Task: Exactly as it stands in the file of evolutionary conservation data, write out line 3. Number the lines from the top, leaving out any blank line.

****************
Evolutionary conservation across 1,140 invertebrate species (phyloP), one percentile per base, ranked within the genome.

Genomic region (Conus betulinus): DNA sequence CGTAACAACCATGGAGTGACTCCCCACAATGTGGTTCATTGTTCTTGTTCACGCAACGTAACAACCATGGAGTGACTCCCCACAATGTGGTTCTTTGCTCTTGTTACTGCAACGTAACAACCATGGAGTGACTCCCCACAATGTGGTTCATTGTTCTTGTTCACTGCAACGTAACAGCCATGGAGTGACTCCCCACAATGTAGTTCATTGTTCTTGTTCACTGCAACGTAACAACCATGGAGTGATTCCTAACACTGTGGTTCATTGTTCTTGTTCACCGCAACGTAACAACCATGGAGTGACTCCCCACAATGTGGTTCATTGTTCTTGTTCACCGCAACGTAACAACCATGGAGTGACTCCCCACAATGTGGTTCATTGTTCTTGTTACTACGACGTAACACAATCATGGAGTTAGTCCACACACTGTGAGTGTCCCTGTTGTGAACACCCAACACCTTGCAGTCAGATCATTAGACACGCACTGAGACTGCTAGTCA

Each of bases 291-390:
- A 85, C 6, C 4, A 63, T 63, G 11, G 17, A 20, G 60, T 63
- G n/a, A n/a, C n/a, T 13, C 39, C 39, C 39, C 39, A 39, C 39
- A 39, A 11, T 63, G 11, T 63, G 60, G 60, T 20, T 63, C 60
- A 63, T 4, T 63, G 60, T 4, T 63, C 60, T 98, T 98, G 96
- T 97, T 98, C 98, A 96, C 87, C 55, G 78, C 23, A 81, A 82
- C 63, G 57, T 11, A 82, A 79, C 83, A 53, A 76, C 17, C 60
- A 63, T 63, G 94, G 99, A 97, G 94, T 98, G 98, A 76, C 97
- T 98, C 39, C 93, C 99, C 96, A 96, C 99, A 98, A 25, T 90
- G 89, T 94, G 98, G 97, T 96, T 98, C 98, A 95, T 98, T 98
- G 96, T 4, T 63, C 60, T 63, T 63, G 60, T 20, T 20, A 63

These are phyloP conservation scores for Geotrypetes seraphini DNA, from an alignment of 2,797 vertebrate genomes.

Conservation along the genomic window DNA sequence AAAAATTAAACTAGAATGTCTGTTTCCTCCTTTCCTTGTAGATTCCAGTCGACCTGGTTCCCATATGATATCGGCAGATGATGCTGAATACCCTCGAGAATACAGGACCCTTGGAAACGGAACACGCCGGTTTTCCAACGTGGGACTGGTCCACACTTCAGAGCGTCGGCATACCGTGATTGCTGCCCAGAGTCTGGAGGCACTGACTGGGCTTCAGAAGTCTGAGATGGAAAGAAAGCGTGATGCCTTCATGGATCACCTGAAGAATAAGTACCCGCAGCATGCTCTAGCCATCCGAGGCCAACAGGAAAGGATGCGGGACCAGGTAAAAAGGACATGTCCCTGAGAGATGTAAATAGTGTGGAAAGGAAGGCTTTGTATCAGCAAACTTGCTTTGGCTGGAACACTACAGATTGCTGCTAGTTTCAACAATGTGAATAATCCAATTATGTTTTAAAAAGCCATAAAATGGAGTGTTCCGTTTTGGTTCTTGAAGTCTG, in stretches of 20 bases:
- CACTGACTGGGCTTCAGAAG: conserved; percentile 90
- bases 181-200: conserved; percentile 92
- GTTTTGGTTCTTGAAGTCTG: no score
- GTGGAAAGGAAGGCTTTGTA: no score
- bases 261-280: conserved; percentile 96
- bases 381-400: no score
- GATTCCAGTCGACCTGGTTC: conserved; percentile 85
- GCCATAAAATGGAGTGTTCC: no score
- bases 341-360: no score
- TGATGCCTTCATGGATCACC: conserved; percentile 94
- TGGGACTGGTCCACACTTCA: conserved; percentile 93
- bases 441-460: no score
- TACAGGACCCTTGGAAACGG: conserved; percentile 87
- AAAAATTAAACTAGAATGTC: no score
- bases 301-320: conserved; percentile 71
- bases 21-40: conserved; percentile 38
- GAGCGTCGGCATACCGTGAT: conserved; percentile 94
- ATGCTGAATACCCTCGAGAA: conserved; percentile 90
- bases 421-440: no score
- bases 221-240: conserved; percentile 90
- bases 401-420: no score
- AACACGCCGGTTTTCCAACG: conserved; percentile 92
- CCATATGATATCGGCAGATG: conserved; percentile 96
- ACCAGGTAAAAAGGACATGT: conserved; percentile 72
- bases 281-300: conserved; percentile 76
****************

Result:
Each of bases 291-390: